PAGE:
Science with Sophie: Scabs, scab Biology Health Science Videos STEM Education 

Science with Sophie: Scab Science

Scab Science It’s happened to all of us. You’re running or riding your bike, you slip, you fall, and you skin your knee. After a few days, you notice that the cut where you skinned your knee has formed a scab. What happens to our bodies when we get hurt? Why do we get cuts, and why do we get scabs afterward? Learn how white blood cells, proteins, and skin cells work together to help you get better after you get hurt in this episode of Science with Sophie! Do…

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Environment 

When Aquatic Invasive Species Take Over

What is an aquatic invasive species? It is non-native species that has been introduced into an area, and it is a big problem. By Natasha Parkinson @schrodicatsci The weather is hot, and everyone is trying to cool off any way they can. Everyone with a boat is out on the water, tubing, waterskiing, fishing, or cruising around. Anyone that has been around boats knows about boat safety: wear a life jacket, and don’t operate watercraft under the influence. But one aspect that is less discussed is preventing the spread of…

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language detectives Linguistics Science Videos 

Language Detectives

Where did the Uto-Aztecan language originate? An interdisciplinary research project looked at a set of 100 words to understand the sound sequences of this language. Watch this video to see how an anthropologist and a computational biologist carried out this research. This is another in the Shelf Life series from the American Museum of Natural History. Museum curators Peter Whiteley, an anthropologist, and Ward Wheeler, a computational biologist, joined forces to trace the evolution of Native American languages by applying gene-sequencing methods to historical linguistics. I became fascinated by the idea…

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Fabulous Fat: Lipid-Based Nutrient Supplements Combat Malnutrition Health 

Fabulous Fat: Lipid-Based Nutrient Supplements Combat Malnutrition

By Shayna Keyles @shaynakeyles Malnutrition affects hundreds of millions of children around the world. As of 2017, about 23 percent of children under five suffer from stunted growth because of malnutrition and about 8 percent experience extreme wasting, which is characterized by a low weight-to-height ratio. Although over the years many treatments have been developed that reduce chances of mortality, increase weight gain, and improve lean tissue creation—all signs of healthy development—more work is necessary to create an inexpensive, accessible, and long-term solution. Médecins Sans Frontières (MSF; also known as…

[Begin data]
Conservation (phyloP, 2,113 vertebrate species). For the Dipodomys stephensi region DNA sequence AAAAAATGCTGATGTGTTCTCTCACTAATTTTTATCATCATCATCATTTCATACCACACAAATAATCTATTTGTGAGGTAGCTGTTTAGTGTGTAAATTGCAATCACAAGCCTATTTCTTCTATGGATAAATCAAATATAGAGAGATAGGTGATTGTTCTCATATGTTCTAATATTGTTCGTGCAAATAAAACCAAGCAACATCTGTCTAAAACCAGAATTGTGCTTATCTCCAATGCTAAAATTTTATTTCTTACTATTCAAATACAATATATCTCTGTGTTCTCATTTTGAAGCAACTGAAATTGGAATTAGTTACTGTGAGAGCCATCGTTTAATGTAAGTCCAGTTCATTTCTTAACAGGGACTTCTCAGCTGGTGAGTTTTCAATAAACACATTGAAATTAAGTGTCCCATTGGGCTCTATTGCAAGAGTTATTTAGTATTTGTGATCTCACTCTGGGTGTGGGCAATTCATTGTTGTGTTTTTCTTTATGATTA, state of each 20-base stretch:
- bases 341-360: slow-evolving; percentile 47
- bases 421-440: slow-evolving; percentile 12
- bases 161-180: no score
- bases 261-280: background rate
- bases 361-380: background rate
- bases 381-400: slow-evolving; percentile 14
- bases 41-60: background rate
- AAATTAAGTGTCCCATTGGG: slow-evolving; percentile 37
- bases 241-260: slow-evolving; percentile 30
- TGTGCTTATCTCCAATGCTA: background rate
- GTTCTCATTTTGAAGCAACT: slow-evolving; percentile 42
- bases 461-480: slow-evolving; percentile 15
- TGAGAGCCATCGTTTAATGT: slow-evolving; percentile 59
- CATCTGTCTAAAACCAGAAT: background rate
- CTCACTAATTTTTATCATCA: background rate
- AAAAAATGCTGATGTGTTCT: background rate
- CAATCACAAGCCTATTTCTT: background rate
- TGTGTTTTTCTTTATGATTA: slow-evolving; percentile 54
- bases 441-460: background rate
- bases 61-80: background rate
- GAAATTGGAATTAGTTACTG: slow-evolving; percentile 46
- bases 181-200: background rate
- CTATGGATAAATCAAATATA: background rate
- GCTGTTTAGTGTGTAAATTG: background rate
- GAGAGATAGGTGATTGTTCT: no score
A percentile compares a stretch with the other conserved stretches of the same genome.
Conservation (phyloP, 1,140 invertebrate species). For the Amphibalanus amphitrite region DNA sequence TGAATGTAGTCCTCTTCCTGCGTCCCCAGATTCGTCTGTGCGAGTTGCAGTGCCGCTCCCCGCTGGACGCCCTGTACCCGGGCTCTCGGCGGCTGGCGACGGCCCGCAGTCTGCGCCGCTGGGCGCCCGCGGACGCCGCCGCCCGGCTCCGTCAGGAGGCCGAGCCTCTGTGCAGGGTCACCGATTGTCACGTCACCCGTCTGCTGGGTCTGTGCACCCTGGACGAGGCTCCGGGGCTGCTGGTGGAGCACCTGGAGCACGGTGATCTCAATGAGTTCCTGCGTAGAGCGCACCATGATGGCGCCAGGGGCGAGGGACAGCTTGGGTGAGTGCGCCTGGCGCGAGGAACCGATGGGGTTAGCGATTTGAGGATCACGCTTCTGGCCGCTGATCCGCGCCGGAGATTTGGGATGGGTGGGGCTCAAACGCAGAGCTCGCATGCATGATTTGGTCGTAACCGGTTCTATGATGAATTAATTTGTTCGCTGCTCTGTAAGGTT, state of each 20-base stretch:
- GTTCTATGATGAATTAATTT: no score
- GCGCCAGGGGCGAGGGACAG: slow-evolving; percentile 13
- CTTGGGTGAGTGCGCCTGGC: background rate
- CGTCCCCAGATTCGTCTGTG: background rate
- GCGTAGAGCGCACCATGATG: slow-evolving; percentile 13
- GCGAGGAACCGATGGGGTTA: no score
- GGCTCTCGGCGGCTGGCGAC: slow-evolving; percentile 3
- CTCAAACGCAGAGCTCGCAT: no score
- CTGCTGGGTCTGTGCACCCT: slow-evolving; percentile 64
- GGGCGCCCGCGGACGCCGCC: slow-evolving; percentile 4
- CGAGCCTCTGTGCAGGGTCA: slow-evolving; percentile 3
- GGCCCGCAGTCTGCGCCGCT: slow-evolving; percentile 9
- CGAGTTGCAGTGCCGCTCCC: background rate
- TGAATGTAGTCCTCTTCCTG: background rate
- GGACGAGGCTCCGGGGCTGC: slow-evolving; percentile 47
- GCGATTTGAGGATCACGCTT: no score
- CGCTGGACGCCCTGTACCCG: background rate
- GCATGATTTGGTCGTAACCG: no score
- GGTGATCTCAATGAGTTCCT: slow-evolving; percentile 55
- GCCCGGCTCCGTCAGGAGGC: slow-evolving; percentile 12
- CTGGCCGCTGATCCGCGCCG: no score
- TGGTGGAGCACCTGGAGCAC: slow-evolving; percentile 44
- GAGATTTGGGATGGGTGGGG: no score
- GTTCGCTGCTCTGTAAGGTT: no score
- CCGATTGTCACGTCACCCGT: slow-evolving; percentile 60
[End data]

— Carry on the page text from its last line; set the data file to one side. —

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Pathogenic Triggers of Bacterial DNA Discovered Biology Health 

Pathogenic Triggers of Bacterial DNA Discovered

By Shayna Keyles @shaynakeyles Bacteria, those mysterious, microscopic creatures living in, on, and around us, are very often our benign neighbors with whom we quietly cohabitate and occasionally exchange mutual support. However, as anyone who has ever gotten pneumonia or strep throat knows, bacteria are not always looking out for our best interests. Occasionally, bacteria become pathogenic and infect their hosts, and if we are their hosts, we get sick. In a groundbreaking study published on July 29 in Science Access, researchers from Lawrence Berkeley National Laboratory uncovered the molecular…

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Bumblebees: A bumblebee covered in tiny body hairs. University of Bristol Biology 

Bumblebee Hairs Detect Floral Electric Fields

It is well known that bees dance to tell each other where to find the best flowers, but have you ever wondered how bees find the flowers in the first place? A new study suggests that each bumblebee has tiny hairs that vibrate in response to electrical signals transmitted by flowers. It’s been known for a while that flowers communicate with pollinators, such as bumblebees, by sending out electric signals. However, scientists have been wondering how the bees detect those floral messages. The Hair of the Bumblebee Researchers at the University…

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